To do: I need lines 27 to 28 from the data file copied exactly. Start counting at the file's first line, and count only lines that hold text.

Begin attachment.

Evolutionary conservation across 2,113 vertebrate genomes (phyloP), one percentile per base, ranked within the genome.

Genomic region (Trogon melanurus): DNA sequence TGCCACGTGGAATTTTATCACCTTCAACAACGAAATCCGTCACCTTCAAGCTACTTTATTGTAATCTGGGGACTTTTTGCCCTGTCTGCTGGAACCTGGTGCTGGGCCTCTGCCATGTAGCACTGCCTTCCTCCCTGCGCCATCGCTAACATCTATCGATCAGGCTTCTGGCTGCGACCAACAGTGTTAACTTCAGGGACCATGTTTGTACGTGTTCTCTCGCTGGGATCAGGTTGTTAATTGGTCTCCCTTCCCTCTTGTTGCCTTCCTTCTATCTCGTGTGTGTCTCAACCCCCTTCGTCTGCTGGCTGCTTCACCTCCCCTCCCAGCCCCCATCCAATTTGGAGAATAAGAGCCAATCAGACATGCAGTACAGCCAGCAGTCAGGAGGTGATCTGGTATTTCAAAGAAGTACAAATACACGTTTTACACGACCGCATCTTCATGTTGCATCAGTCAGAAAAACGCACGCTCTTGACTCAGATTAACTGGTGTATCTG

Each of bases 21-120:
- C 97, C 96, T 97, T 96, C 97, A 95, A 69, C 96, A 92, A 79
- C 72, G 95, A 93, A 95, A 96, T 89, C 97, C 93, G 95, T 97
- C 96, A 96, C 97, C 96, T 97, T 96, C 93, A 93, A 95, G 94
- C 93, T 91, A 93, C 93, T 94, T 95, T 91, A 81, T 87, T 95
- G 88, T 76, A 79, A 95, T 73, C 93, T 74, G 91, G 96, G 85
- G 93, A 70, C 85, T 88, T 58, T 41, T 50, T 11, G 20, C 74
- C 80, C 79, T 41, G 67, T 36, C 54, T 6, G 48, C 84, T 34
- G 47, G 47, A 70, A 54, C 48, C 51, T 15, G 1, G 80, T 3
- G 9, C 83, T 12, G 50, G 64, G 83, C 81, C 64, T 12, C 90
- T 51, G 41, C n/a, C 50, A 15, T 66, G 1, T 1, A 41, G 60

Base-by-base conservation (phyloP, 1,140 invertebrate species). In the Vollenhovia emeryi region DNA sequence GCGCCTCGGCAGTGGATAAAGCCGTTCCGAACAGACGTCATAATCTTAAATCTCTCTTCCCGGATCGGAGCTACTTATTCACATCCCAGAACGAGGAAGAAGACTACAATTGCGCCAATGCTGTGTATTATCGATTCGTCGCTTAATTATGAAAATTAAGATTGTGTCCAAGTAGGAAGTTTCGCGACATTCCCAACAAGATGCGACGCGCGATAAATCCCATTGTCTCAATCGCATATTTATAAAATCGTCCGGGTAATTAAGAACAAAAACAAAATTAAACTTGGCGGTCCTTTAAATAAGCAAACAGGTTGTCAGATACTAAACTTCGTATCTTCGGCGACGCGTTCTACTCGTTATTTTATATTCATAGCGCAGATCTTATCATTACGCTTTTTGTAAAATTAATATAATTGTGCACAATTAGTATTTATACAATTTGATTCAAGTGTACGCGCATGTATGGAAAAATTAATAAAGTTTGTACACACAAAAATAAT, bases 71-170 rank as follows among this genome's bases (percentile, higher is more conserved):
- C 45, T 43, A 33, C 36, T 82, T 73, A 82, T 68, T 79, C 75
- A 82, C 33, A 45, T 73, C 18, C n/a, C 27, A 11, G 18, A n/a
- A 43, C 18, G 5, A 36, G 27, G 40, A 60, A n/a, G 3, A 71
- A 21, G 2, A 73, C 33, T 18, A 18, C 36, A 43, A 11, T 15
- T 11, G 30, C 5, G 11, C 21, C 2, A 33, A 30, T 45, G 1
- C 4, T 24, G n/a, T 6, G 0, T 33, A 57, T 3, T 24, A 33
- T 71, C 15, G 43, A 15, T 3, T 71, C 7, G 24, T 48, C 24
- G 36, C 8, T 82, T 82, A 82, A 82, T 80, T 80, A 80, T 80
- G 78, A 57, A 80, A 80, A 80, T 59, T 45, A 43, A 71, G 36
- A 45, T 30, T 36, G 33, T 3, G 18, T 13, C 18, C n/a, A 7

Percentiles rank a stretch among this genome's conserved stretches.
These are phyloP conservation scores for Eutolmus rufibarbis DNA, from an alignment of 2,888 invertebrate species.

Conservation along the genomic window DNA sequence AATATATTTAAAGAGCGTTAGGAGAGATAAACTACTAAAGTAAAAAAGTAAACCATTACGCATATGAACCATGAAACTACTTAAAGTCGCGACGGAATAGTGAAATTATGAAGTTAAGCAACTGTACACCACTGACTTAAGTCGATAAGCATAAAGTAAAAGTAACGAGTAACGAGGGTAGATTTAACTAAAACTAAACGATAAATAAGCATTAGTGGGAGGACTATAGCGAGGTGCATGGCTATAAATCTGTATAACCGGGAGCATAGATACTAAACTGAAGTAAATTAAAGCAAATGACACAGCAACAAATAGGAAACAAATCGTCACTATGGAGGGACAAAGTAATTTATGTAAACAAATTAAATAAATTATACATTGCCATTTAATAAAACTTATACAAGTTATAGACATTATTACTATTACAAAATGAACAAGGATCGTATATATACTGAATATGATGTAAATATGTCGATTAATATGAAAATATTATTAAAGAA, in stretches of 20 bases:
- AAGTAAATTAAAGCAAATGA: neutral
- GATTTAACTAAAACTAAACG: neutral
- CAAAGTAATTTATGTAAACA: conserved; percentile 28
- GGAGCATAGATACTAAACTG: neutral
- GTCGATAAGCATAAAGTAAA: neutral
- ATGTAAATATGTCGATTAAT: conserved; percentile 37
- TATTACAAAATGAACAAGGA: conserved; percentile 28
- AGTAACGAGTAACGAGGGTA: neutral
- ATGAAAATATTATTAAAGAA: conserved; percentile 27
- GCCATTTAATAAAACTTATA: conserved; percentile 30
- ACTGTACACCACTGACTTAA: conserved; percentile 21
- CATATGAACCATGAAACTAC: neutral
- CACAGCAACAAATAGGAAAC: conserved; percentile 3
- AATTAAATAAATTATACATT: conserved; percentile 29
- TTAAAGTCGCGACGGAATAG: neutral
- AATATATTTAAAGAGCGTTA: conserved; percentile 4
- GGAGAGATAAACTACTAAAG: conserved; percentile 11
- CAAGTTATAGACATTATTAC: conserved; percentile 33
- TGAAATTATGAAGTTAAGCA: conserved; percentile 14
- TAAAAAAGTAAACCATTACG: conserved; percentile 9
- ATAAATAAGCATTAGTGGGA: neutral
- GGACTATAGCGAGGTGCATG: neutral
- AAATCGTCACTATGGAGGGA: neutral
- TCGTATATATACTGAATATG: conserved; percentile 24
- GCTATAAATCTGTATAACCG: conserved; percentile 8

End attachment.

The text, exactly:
Conservation along the genomic window DNA sequence AATATATTTAAAGAGCGTTAGGAGAGATAAACTACTAAAGTAAAAAAGTAAACCATTACGCATATGAACCATGAAACTACTTAAAGTCGCGACGGAATAGTGAAATTATGAAGTTAAGCAACTGTACACCACTGACTTAAGTCGATAAGCATAAAGTAAAAGTAACGAGTAACGAGGGTAGATTTAACTAAAACTAAACGATAAATAAGCATTAGTGGGAGGACTATAGCGAGGTGCATGGCTATAAATCTGTATAACCGGGAGCATAGATACTAAACTGAAGTAAATTAAAGCAAATGACACAGCAACAAATAGGAAACAAATCGTCACTATGGAGGGACAAAGTAATTTATGTAAACAAATTAAATAAATTATACATTGCCATTTAATAAAACTTATACAAGTTATAGACATTATTACTATTACAAAATGAACAAGGATCGTATATATACTGAATATGATGTAAATATGTCGATTAATATGAAAATATTATTAAAGAA, in stretches of 20 bases:
- AAGTAAATTAAAGCAAATGA: neutral